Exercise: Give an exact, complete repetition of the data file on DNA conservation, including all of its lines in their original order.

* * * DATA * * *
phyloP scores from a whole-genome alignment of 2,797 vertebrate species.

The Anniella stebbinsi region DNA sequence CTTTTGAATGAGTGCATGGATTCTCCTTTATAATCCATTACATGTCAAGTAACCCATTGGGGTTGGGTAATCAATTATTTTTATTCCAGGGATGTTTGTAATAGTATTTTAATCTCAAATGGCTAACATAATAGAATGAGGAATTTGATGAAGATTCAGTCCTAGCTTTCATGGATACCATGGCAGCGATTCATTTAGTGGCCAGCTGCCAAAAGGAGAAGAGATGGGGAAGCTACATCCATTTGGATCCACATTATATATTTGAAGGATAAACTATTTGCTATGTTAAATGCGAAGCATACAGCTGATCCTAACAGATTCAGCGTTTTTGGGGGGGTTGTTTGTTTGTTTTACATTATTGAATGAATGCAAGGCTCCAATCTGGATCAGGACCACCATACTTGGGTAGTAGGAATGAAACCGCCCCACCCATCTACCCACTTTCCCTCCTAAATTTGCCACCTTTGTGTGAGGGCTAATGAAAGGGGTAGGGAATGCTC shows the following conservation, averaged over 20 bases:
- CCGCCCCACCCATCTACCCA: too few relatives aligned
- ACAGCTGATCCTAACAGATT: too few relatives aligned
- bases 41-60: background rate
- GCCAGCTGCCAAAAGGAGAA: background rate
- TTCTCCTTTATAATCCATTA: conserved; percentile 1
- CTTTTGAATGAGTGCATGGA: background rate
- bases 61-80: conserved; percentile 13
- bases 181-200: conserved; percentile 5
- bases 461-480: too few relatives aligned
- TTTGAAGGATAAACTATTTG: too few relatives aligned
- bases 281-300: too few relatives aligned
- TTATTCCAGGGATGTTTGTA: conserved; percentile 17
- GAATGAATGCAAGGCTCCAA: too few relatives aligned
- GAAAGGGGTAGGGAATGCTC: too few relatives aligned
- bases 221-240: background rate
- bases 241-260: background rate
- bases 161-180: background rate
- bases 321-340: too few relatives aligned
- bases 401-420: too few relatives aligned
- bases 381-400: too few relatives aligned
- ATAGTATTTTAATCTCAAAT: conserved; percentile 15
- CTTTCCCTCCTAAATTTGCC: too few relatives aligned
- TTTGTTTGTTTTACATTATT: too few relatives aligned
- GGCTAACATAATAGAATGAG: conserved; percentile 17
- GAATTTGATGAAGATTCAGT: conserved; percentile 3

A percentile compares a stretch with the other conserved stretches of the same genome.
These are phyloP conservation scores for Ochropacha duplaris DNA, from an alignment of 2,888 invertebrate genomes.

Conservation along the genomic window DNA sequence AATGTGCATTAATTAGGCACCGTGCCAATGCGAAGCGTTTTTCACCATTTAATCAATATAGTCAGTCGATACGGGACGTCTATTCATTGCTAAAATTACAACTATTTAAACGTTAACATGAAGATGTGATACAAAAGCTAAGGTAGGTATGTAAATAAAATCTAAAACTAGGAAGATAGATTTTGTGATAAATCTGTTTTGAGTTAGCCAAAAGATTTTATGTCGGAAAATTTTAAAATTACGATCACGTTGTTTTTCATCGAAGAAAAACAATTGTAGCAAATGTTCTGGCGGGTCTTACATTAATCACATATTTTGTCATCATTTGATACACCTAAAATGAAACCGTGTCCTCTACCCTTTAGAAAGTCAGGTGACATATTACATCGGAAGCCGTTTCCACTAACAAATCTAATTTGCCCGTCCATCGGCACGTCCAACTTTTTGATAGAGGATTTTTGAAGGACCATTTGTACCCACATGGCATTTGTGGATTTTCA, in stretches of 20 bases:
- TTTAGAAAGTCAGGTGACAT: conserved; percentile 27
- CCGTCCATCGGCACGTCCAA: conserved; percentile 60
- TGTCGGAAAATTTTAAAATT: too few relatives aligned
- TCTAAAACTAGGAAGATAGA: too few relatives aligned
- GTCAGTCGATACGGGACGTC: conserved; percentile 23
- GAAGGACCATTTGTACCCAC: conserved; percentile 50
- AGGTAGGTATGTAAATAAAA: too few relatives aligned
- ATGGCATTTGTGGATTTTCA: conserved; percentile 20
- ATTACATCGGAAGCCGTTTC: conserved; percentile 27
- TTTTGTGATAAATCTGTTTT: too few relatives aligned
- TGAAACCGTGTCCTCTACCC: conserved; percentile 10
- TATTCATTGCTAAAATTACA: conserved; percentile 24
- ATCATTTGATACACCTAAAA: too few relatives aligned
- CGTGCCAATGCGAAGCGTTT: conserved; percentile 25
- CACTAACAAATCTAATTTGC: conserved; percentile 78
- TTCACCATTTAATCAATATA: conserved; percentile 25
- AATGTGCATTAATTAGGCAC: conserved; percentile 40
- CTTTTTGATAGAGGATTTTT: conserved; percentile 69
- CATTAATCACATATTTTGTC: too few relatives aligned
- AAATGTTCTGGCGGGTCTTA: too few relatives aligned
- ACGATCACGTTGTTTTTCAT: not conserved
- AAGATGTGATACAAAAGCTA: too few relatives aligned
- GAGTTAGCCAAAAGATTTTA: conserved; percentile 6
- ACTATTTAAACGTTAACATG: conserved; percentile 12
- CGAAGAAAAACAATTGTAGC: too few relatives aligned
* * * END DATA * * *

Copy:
phyloP scores from a whole-genome alignment of 2,797 vertebrate species.

The Anniella stebbinsi region DNA sequence CTTTTGAATGAGTGCATGGATTCTCCTTTATAATCCATTACATGTCAAGTAACCCATTGGGGTTGGGTAATCAATTATTTTTATTCCAGGGATGTTTGTAATAGTATTTTAATCTCAAATGGCTAACATAATAGAATGAGGAATTTGATGAAGATTCAGTCCTAGCTTTCATGGATACCATGGCAGCGATTCATTTAGTGGCCAGCTGCCAAAAGGAGAAGAGATGGGGAAGCTACATCCATTTGGATCCACATTATATATTTGAAGGATAAACTATTTGCTATGTTAAATGCGAAGCATACAGCTGATCCTAACAGATTCAGCGTTTTTGGGGGGGTTGTTTGTTTGTTTTACATTATTGAATGAATGCAAGGCTCCAATCTGGATCAGGACCACCATACTTGGGTAGTAGGAATGAAACCGCCCCACCCATCTACCCACTTTCCCTCCTAAATTTGCCACCTTTGTGTGAGGGCTAATGAAAGGGGTAGGGAATGCTC shows the following conservation, averaged over 20 bases:
- CCGCCCCACCCATCTACCCA: too few relatives aligned
- ACAGCTGATCCTAACAGATT: too few relatives aligned
- bases 41-60: background rate
- GCCAGCTGCCAAAAGGAGAA: background rate
- TTCTCCTTTATAATCCATTA: conserved; percentile 1
- CTTTTGAATGAGTGCATGGA: background rate
- bases 61-80: conserved; percentile 13
- bases 181-200: conserved; percentile 5
- bases 461-480: too few relatives aligned
- TTTGAAGGATAAACTATTTG: too few relatives aligned
- bases 281-300: too few relatives aligned
- TTATTCCAGGGATGTTTGTA: conserved; percentile 17
- GAATGAATGCAAGGCTCCAA: too few relatives aligned
- GAAAGGGGTAGGGAATGCTC: too few relatives aligned
- bases 221-240: background rate
- bases 241-260: background rate
- bases 161-180: background rate
- bases 321-340: too few relatives aligned
- bases 401-420: too few relatives aligned
- bases 381-400: too few relatives aligned
- ATAGTATTTTAATCTCAAAT: conserved; percentile 15
- CTTTCCCTCCTAAATTTGCC: too few relatives aligned
- TTTGTTTGTTTTACATTATT: too few relatives aligned
- GGCTAACATAATAGAATGAG: conserved; percentile 17
- GAATTTGATGAAGATTCAGT: conserved; percentile 3

A percentile compares a stretch with the other conserved stretches of the same genome.
These are phyloP conservation scores for Ochropacha duplaris DNA, from an alignment of 2,888 invertebrate genomes.

Conservation along the genomic window DNA sequence AATGTGCATTAATTAGGCACCGTGCCAATGCGAAGCGTTTTTCACCATTTAATCAATATAGTCAGTCGATACGGGACGTCTATTCATTGCTAAAATTACAACTATTTAAACGTTAACATGAAGATGTGATACAAAAGCTAAGGTAGGTATGTAAATAAAATCTAAAACTAGGAAGATAGATTTTGTGATAAATCTGTTTTGAGTTAGCCAAAAGATTTTATGTCGGAAAATTTTAAAATTACGATCACGTTGTTTTTCATCGAAGAAAAACAATTGTAGCAAATGTTCTGGCGGGTCTTACATTAATCACATATTTTGTCATCATTTGATACACCTAAAATGAAACCGTGTCCTCTACCCTTTAGAAAGTCAGGTGACATATTACATCGGAAGCCGTTTCCACTAACAAATCTAATTTGCCCGTCCATCGGCACGTCCAACTTTTTGATAGAGGATTTTTGAAGGACCATTTGTACCCACATGGCATTTGTGGATTTTCA, in stretches of 20 bases:
- TTTAGAAAGTCAGGTGACAT: conserved; percentile 27
- CCGTCCATCGGCACGTCCAA: conserved; percentile 60
- TGTCGGAAAATTTTAAAATT: too few relatives aligned
- TCTAAAACTAGGAAGATAGA: too few relatives aligned
- GTCAGTCGATACGGGACGTC: conserved; percentile 23
- GAAGGACCATTTGTACCCAC: conserved; percentile 50
- AGGTAGGTATGTAAATAAAA: too few relatives aligned
- ATGGCATTTGTGGATTTTCA: conserved; percentile 20
- ATTACATCGGAAGCCGTTTC: conserved; percentile 27
- TTTTGTGATAAATCTGTTTT: too few relatives aligned
- TGAAACCGTGTCCTCTACCC: conserved; percentile 10
- TATTCATTGCTAAAATTACA: conserved; percentile 24
- ATCATTTGATACACCTAAAA: too few relatives aligned
- CGTGCCAATGCGAAGCGTTT: conserved; percentile 25
- CACTAACAAATCTAATTTGC: conserved; percentile 78
- TTCACCATTTAATCAATATA: conserved; percentile 25
- AATGTGCATTAATTAGGCAC: conserved; percentile 40
- CTTTTTGATAGAGGATTTTT: conserved; percentile 69
- CATTAATCACATATTTTGTC: too few relatives aligned
- AAATGTTCTGGCGGGTCTTA: too few relatives aligned
- ACGATCACGTTGTTTTTCAT: not conserved
- AAGATGTGATACAAAAGCTA: too few relatives aligned
- GAGTTAGCCAAAAGATTTTA: conserved; percentile 6
- ACTATTTAAACGTTAACATG: conserved; percentile 12
- CGAAGAAAAACAATTGTAGC: too few relatives aligned